This was published under the 2010 to 2015 Conservative and Liberal Democrat coalition government
Exchequer Secretary to the Treasury speaks at the Tax Journal Conference in London.
I’ve noticed on previous occasions – I don’t know if anyone has noticed this? – that there exists a very clear correlation between people who work in tax, and people who like cricket.
I’m sure this has something to do with people who think numerically – us being in many cases the people who misspent our youths poring over Don Bradman’s average…
But given this strange correlation, I have to say I’m very pleased to see so many people here, and so many people looking awake after events last night in Brisbane!
I should also begin by saying just how nice it is to have an opportunity to get away from my desk for a few hours.
The life of an Exchequer Secretary in the run up to big fiscal events is a rather desk-bound one, working through the minutiae of impending announcements. So I’m especially pleased you’ve given me – just for a little while – an excuse to escape.
This year’s Autumn Statement – which is exactly a fortnight away – will be my 8th major fiscal event – four budgets, four Autumn Statements – since becoming Exchequer Secretary.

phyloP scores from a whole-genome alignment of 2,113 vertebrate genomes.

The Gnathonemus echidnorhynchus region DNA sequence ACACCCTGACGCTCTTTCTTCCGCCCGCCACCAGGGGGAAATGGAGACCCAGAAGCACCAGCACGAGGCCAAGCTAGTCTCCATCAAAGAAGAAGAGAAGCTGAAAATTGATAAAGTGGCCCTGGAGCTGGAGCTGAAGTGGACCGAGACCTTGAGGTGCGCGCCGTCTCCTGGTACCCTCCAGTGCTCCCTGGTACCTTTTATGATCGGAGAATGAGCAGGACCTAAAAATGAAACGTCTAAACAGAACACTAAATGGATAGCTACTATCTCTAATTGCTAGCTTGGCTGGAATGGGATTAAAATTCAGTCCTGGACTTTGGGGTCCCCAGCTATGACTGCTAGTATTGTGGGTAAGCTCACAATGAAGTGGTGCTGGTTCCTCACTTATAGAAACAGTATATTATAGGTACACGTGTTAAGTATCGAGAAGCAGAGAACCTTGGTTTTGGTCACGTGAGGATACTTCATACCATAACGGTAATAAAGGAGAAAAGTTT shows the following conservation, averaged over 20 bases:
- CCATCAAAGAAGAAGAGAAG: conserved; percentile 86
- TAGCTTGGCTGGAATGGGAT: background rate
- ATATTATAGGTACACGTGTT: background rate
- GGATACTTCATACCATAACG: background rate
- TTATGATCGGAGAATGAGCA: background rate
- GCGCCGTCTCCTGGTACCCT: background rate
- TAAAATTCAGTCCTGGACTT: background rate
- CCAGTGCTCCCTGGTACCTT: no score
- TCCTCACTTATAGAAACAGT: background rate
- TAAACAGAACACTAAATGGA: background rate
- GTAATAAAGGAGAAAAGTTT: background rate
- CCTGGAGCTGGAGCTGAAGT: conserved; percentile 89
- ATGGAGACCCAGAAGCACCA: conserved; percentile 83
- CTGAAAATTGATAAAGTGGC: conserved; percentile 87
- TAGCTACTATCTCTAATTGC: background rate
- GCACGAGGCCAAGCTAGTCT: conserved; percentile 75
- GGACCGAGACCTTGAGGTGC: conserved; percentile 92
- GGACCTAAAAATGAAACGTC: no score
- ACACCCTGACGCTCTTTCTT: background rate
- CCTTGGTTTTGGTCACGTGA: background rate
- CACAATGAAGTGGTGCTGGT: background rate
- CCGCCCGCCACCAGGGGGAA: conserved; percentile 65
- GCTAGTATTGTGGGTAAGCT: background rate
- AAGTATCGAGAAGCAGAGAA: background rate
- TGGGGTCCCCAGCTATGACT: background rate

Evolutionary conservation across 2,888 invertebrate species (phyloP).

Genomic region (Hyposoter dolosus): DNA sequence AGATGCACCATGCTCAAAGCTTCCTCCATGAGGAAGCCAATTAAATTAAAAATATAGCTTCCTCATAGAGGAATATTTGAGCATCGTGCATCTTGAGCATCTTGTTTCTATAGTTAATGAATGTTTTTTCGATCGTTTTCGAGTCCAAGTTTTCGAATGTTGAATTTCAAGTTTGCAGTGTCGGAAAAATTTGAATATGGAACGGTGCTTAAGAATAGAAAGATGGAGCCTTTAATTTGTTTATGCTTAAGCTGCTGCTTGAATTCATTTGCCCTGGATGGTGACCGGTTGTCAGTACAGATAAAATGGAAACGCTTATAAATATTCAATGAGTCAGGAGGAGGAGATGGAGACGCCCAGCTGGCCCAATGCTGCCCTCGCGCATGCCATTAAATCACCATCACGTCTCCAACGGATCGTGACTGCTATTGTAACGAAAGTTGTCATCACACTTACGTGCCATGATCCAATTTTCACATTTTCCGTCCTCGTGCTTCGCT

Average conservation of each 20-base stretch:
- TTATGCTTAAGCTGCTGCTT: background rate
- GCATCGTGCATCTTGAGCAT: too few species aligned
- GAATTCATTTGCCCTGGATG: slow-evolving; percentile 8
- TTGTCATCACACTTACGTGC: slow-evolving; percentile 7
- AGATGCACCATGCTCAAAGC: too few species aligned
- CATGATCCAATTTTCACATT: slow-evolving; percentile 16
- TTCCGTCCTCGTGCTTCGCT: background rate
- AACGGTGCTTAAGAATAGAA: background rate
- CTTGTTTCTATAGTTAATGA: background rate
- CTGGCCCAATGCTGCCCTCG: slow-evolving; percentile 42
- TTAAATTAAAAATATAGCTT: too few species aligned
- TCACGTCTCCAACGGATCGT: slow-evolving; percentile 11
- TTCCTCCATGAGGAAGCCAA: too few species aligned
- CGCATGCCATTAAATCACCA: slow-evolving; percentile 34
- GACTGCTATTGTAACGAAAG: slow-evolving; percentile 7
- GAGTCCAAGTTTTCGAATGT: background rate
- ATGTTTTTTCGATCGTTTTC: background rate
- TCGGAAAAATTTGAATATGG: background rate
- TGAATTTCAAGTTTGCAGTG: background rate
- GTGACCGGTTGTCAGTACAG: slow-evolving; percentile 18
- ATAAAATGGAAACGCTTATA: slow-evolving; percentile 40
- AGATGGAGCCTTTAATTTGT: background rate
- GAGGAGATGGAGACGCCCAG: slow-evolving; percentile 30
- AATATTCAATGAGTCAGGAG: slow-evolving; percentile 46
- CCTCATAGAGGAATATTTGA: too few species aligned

And throughout those eight events, the government has been working towards three main tax goals:
- making our tax system as competitive as possible
- taking action to reform international tax rules
- and taking action on domestic tax avoidance
None of these goals have been easy.
Given the size of the deficit we inherited – and let’s not forget that our first budget was an ‘emergency’ budget – the idea of lowering taxes hasn’t always been an easy sell.
But we’ve always believed that, rather than borrow our way out of a recession, we needed to create an environment where the country could work its way out of the recession.
And – I hope – the recent signs of growth in our economy are a justification for the actions we’ve taken;
Because the tax changes we’ve made since coming to office – on corporation tax and CFCs, the Patent Box and R+D – have been specifically designed to allow home-grown businesses and start-ups to flourish…
And let global companies know that the UK is a good place:
- to bring their businesses
- to bring investment
- and – most importantly – to bring jobs for British workers
We know that our changes are having a clear impact. They’ve seen companies keep their operations here.
They’ve seen companies move their operations here, as has happened with WPP, Rowan and Lancashire.
And they’ve also seen companies expand their operations here. The Patent Box for example, was crucial in securing an investment of £500 million by GSK, which is set to create 1,000 new jobs in Cumbria.
On the Patent Box by the way, you may have read about the European Commission arguing that it constitutes a harmful tax practice. But we are absolutely clear that it doesn’t.
The UK regime is more tightly defined and imposes tougher eligibility criteria than other measures that are already in operation in the EU. And the UK Government remains very much committed to its success.